3) Purpose – My coach, Nick Robinson, asked me a great question the other day. I have been really struggling with the idea of ambition. For me, ambition is a word that is tied up in negative ideas like selfishness and arrogance (that isn’t true for everyone – just carries those connotations for me!). So, we explored what a better word might be to help me think about the future. The word we agreed on was purpose. So then he asked me, “So, what is your purpose? Who are you here to serve? And where in the world does that need to be manifest?” At one of the lowest points in their history, after crashing out of the World Cup in the Quater Finals – a match they really should have won, a group of the All Blacks shut themselves in a room to rediscover their purpose. One of the coaches spoke 6 words and it began to change everything. “Better people make better All Blacks.” This is true in every context. Better people make better doctors. Better people make better nurses. Better people make better managers. Better people make better receptionists. Better people make better leaders. We spend an inordinate amount of time developing the skills of our teams, making sure they can ‘deliver the goods’, but we invest precious little time, space or energy in ensuring that we develop better people. Do we help people confront their own ego issues? Do we enable people to get to grips with their shadows, their struggles, their root issues? It really matters who people are, far more than what they can do. Perhaps our development days should focus far more on tools like the enneagram and strengths finder than on some of the “mandatory training” we always make the priority.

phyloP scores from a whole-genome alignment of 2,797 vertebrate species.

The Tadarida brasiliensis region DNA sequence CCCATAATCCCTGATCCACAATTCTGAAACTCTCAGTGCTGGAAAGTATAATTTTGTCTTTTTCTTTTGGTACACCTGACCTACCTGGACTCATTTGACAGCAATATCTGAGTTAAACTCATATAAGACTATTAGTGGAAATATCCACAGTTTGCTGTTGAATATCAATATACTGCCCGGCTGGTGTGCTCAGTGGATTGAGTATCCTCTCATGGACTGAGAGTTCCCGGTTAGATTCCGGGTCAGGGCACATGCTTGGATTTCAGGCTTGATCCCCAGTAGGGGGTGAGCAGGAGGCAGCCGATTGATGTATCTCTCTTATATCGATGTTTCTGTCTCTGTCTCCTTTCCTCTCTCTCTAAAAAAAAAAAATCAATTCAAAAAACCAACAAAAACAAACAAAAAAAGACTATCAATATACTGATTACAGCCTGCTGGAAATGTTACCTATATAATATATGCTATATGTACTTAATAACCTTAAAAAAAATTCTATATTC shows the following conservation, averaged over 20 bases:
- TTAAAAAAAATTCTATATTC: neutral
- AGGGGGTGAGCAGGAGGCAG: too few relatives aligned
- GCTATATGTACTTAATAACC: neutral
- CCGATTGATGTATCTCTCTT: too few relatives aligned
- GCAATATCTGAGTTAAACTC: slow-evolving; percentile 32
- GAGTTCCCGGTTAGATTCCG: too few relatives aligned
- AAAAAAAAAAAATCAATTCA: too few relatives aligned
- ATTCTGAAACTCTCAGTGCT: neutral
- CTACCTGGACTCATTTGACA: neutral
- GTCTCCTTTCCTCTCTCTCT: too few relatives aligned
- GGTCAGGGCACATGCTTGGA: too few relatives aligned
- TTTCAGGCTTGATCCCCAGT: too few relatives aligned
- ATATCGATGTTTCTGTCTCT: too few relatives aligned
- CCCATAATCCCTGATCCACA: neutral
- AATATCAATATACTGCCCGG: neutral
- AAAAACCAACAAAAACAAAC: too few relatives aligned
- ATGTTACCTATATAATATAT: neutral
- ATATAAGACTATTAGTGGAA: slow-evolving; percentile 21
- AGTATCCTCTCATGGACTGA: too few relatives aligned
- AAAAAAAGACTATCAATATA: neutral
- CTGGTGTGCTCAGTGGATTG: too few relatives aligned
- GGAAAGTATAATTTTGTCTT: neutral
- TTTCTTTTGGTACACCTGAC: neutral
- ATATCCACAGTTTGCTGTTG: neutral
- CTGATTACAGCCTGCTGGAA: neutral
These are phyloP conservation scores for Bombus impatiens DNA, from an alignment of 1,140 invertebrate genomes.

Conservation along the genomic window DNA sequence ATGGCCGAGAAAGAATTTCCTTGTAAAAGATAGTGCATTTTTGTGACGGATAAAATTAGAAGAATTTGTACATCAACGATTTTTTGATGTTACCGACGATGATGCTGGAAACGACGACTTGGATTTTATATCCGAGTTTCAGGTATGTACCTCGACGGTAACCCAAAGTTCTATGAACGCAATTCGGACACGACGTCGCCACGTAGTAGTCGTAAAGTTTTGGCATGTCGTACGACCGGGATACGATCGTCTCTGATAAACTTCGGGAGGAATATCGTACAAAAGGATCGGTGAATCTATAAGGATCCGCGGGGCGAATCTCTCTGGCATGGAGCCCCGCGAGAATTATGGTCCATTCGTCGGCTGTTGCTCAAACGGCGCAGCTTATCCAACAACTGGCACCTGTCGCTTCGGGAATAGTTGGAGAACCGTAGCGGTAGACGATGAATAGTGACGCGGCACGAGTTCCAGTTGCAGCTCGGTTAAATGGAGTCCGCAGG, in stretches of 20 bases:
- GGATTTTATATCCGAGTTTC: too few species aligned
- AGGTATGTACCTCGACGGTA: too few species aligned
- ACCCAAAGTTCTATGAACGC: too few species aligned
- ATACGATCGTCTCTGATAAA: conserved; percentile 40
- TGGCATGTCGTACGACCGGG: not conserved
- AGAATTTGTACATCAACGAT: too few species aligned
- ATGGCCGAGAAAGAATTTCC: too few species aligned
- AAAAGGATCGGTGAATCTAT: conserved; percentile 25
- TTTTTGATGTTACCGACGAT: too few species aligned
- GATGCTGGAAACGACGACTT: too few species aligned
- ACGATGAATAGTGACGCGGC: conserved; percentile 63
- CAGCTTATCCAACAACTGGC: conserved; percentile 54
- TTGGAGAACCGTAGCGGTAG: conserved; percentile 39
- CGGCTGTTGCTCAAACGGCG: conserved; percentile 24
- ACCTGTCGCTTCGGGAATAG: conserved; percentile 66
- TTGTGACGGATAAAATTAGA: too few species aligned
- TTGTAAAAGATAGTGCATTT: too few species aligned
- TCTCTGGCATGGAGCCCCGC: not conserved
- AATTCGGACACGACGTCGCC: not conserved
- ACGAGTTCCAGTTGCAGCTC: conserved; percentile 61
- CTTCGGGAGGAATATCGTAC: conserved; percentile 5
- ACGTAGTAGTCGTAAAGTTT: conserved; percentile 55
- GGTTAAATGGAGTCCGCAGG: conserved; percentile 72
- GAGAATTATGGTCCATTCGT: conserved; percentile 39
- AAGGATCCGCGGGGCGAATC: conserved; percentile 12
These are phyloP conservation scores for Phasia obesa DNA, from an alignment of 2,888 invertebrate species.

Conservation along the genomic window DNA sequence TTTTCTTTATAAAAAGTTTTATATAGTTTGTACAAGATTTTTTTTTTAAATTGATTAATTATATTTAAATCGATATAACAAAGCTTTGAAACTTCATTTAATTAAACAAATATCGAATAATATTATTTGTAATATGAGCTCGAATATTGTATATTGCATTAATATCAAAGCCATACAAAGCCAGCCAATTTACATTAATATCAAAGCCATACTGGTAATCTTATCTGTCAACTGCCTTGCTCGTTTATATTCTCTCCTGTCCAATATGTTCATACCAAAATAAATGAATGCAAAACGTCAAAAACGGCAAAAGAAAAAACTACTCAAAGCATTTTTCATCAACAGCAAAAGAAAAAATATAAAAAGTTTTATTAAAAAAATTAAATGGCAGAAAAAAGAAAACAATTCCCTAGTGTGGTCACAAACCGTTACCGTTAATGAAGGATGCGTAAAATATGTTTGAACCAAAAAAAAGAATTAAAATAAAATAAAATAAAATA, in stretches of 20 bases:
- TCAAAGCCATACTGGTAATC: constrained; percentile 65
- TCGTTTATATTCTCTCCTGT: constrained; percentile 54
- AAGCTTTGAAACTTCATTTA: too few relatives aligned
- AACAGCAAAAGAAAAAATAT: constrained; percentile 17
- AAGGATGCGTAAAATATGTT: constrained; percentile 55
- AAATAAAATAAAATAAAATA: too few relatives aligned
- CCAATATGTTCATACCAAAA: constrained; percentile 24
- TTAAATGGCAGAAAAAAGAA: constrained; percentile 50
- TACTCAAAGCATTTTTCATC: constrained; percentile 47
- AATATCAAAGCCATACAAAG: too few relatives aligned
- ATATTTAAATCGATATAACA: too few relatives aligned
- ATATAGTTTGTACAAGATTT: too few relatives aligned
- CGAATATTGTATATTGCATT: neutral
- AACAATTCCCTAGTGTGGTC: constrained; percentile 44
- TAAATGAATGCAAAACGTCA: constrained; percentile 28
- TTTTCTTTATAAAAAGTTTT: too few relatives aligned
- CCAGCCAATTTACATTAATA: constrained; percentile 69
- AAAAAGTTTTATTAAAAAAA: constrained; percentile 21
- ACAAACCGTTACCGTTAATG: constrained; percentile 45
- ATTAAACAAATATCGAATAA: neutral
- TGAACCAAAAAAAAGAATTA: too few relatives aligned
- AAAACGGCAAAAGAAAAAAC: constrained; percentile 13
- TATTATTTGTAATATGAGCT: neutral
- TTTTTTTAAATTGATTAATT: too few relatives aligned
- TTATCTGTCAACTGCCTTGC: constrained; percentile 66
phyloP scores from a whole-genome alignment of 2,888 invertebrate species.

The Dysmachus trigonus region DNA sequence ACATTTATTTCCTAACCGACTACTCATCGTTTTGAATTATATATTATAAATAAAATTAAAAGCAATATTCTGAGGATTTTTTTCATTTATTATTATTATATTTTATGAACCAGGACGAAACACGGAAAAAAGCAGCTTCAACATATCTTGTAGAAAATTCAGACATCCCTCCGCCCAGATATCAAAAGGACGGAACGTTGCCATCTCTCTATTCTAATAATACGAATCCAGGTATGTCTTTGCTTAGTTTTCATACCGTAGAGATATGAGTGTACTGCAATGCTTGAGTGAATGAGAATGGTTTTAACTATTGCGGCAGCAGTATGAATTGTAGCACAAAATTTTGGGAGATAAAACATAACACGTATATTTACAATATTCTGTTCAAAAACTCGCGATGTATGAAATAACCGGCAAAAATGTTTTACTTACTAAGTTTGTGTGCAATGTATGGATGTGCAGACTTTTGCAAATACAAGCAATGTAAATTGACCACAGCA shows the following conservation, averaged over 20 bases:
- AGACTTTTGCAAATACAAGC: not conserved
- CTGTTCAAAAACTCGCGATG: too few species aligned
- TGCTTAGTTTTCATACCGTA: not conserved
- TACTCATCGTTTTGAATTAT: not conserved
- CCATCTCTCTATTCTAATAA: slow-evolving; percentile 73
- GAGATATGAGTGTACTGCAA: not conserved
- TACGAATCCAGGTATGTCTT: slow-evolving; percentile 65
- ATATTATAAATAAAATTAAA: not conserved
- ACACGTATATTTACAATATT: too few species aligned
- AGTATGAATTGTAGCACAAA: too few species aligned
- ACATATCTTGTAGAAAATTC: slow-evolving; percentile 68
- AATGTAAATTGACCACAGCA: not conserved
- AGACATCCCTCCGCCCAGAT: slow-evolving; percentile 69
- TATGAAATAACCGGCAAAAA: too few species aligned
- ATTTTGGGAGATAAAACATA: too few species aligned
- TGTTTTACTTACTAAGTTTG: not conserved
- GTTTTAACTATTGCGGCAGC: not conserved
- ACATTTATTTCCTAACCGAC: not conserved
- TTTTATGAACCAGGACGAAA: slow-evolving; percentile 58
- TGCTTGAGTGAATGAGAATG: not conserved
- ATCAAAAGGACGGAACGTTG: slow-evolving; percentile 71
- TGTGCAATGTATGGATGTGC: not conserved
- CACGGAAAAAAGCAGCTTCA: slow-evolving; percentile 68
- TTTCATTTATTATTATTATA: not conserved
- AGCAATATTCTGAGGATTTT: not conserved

4) Responsibility – this forms so much of the ‘culture of joy’ I have blogged about before. People need to know they are trusted to do the work they have to do. We have to create a culture of ownership, accountability (not micromanagement) and trust. The All Blacks talk about a collaborative culture in which individual talents can rise and flourish. Are we crushing the creativity of our teams by not allowing people to really come into their own?

 

 

5) Learn – for people to be at the top of their game, they need space and time to develop their skills. In a global landscape, we need to look beyond our own boundaries, discover new approaches, learn best practices and push the boundaries. It’s not OK to just settle for something a bit rubbish – learning allows us to strive for excellence in our work. There is wisdom in this Maori saying: “The first stage of learning is silence. The second is listening.”